The Historic Stagville Foundation is celebrating the founders of Preservation Durham Saturday -- at the same time as, on the other side of Durham County, Preservation Durham is holding its biggest annual money-making affair (see item below).
Margaret Haywood, the irresistible force behind Preservation Durham's creation (as the Historic Preservation Society of Durham) in 1974 as well as the preservation of a portion of the 18th-century Stagville plantation, is a special honoree at Stagville.
As she has told the story, Haywood took no little offense at a business magazine's reference to Durham as "a hot-dog town" lacking in culture and sophistication. Knowing better, she rallied friends and acquaintances to make Durham's storied past known and appreciated.
Their first project was protecting and restoring the 1787 Bennehan House at Stagville, part of an antebellum plantation complex that covered 30,000 acres in present Durham, Granville and Wake counties. That led to about 70 acres – including the Bennehan House, 1850 Horton Grove slave village and 1860 Great Barn – being donated to the state by the Liggett & Myers Tobacco Co., which had farmed the grounds since 1954.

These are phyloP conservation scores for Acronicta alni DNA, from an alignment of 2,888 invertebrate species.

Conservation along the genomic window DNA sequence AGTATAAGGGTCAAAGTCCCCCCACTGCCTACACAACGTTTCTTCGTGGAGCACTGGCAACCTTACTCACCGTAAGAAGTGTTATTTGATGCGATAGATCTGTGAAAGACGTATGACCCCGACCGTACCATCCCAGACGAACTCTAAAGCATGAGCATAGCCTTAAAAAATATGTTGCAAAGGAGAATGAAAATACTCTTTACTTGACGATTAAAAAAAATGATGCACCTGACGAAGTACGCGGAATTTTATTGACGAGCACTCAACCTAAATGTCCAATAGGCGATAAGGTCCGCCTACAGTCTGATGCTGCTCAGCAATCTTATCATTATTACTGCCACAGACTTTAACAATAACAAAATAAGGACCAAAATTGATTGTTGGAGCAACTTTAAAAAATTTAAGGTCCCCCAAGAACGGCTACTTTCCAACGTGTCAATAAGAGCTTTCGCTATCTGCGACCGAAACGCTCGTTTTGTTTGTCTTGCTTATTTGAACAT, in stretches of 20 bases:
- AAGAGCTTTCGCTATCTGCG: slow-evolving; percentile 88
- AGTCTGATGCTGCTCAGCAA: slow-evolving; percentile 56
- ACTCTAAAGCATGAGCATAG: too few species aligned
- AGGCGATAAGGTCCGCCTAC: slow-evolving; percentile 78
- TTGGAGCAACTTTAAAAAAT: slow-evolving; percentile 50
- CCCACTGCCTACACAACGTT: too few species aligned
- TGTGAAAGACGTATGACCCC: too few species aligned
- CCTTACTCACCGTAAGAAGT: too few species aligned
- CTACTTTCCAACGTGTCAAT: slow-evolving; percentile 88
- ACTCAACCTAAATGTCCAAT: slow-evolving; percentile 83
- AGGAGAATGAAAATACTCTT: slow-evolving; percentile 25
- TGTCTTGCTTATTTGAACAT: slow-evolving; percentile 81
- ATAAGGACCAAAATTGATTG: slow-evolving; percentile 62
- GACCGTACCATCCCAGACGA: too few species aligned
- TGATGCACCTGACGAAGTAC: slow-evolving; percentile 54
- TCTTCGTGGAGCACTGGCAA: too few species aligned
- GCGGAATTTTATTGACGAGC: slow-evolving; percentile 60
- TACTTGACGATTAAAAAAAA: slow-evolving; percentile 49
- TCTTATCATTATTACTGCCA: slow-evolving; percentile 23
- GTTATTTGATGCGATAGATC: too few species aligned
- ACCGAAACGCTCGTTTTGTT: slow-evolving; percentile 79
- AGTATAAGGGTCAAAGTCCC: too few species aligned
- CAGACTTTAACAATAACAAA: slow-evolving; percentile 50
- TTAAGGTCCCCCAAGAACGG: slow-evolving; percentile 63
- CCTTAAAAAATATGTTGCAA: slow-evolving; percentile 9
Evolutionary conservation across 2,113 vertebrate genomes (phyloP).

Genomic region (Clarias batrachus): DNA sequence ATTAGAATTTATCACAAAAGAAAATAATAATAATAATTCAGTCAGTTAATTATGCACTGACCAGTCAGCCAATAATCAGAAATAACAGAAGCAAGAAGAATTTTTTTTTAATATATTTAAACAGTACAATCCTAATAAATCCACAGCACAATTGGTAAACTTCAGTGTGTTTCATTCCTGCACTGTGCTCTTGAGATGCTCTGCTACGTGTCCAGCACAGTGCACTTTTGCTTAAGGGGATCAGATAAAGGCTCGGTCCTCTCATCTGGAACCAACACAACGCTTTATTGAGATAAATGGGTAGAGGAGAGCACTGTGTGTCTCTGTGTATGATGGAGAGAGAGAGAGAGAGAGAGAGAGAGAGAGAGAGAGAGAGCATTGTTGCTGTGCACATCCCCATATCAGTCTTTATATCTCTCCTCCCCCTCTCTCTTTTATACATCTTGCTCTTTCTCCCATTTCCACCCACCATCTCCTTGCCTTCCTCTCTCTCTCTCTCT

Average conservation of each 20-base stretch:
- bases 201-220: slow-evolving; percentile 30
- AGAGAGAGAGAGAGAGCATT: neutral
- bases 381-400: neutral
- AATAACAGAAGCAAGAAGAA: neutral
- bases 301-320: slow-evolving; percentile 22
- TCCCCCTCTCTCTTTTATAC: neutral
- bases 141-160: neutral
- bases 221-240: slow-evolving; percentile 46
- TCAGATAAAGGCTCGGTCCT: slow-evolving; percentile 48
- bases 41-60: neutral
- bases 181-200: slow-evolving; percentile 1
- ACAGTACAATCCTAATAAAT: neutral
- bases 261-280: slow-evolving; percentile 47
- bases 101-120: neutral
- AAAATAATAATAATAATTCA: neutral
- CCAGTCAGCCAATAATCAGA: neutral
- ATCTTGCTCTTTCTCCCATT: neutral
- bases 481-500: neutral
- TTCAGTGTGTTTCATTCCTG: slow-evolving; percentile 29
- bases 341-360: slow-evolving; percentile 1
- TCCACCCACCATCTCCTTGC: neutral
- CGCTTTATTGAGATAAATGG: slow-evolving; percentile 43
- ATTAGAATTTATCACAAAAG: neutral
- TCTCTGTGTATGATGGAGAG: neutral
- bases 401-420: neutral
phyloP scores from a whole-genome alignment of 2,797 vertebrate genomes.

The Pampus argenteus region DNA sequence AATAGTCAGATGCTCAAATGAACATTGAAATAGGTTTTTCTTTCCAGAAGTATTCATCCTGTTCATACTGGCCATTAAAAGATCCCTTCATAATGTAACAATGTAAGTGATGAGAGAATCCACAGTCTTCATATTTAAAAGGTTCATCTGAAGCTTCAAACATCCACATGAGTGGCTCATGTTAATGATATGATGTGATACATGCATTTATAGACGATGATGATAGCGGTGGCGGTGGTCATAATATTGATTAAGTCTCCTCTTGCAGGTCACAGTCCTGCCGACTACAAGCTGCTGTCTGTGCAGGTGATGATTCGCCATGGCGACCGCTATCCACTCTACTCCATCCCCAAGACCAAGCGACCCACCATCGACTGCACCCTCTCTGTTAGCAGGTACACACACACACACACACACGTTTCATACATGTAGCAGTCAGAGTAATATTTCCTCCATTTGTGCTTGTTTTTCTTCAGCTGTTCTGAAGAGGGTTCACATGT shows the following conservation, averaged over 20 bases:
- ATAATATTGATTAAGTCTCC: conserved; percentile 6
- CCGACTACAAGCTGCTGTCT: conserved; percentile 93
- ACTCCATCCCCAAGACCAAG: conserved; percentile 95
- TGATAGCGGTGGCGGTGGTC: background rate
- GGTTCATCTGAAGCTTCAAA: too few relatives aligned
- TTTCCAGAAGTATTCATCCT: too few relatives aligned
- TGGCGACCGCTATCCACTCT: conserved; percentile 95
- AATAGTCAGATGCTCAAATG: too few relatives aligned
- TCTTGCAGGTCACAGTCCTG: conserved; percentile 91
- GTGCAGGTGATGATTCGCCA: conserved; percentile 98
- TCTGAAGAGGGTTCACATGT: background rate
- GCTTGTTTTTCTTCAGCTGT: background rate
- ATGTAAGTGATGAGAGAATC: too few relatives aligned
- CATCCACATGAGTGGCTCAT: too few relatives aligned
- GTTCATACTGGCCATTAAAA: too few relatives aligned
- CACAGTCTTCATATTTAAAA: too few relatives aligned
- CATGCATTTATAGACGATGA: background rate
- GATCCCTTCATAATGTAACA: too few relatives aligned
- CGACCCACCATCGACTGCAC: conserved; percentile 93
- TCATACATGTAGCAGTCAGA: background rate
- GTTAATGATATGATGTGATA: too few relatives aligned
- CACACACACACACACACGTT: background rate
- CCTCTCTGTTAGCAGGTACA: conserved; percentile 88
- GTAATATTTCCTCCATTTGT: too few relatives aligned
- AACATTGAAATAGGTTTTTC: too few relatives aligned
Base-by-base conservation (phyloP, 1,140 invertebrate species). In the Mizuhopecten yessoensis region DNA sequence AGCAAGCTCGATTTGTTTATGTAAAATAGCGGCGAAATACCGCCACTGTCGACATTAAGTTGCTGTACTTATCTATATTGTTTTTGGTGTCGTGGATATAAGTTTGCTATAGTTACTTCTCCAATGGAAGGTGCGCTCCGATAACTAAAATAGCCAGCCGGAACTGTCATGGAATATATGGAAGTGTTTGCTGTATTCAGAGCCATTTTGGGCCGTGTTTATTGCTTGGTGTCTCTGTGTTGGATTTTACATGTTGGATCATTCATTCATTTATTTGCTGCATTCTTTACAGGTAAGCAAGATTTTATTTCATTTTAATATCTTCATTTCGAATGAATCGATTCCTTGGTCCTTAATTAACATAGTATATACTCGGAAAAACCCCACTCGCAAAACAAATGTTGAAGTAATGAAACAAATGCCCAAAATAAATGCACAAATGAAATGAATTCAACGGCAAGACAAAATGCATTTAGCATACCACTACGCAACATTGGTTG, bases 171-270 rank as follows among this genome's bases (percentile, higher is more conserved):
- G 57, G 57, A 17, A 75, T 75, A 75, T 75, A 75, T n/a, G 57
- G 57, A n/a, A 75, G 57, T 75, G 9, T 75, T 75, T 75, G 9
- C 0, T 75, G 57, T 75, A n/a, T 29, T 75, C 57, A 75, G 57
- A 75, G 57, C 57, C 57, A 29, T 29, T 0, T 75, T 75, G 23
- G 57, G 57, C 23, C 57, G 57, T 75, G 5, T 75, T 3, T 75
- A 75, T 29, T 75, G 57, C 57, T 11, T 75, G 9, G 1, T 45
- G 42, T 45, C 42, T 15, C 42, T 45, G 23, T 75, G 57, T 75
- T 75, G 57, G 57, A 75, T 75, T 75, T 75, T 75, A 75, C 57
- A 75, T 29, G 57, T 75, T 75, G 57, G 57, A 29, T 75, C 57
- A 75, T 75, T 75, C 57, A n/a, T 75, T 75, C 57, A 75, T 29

After a $400,000 clean-up, paint-up, fix-up job ($1.4 million in 2010 money), Stagville opened to the public in 1977 as a “Center for Preservation Technology” that went on to spend 26 years in bureaucratic limbo at the Department of Cutural Resources before gaining status as a State Historic Site in 2003.
Besides Haywood, former Stagville manager John Flowers (who also played the primary role in getting downtown Durham on the National Register) and Larry Tise, former state director of archives and history, are to be on hand for the occasion.
And, fittingly enough, hot dogs. The grilled kind, according to Marcia Loudon, president of the Heritage Garden Club that has taken Stagville on as its special project site.
“We have live music,” she said. “People speaking about native plants, Tom [Magnuson] on the Trading Path.”
From North Roxboro Street at Church’s Fried Chicken, Stagville State Historic Site is about 7 miles out the Old Oxford Highway. Among the festivities are gourd planting, opening for a new native-plant walking trail and a how-to demonstration on nature photography. The fun starts at 10 a.m. – same time as the Hope Valley homes tour. Suggested “donation” is $5 per family.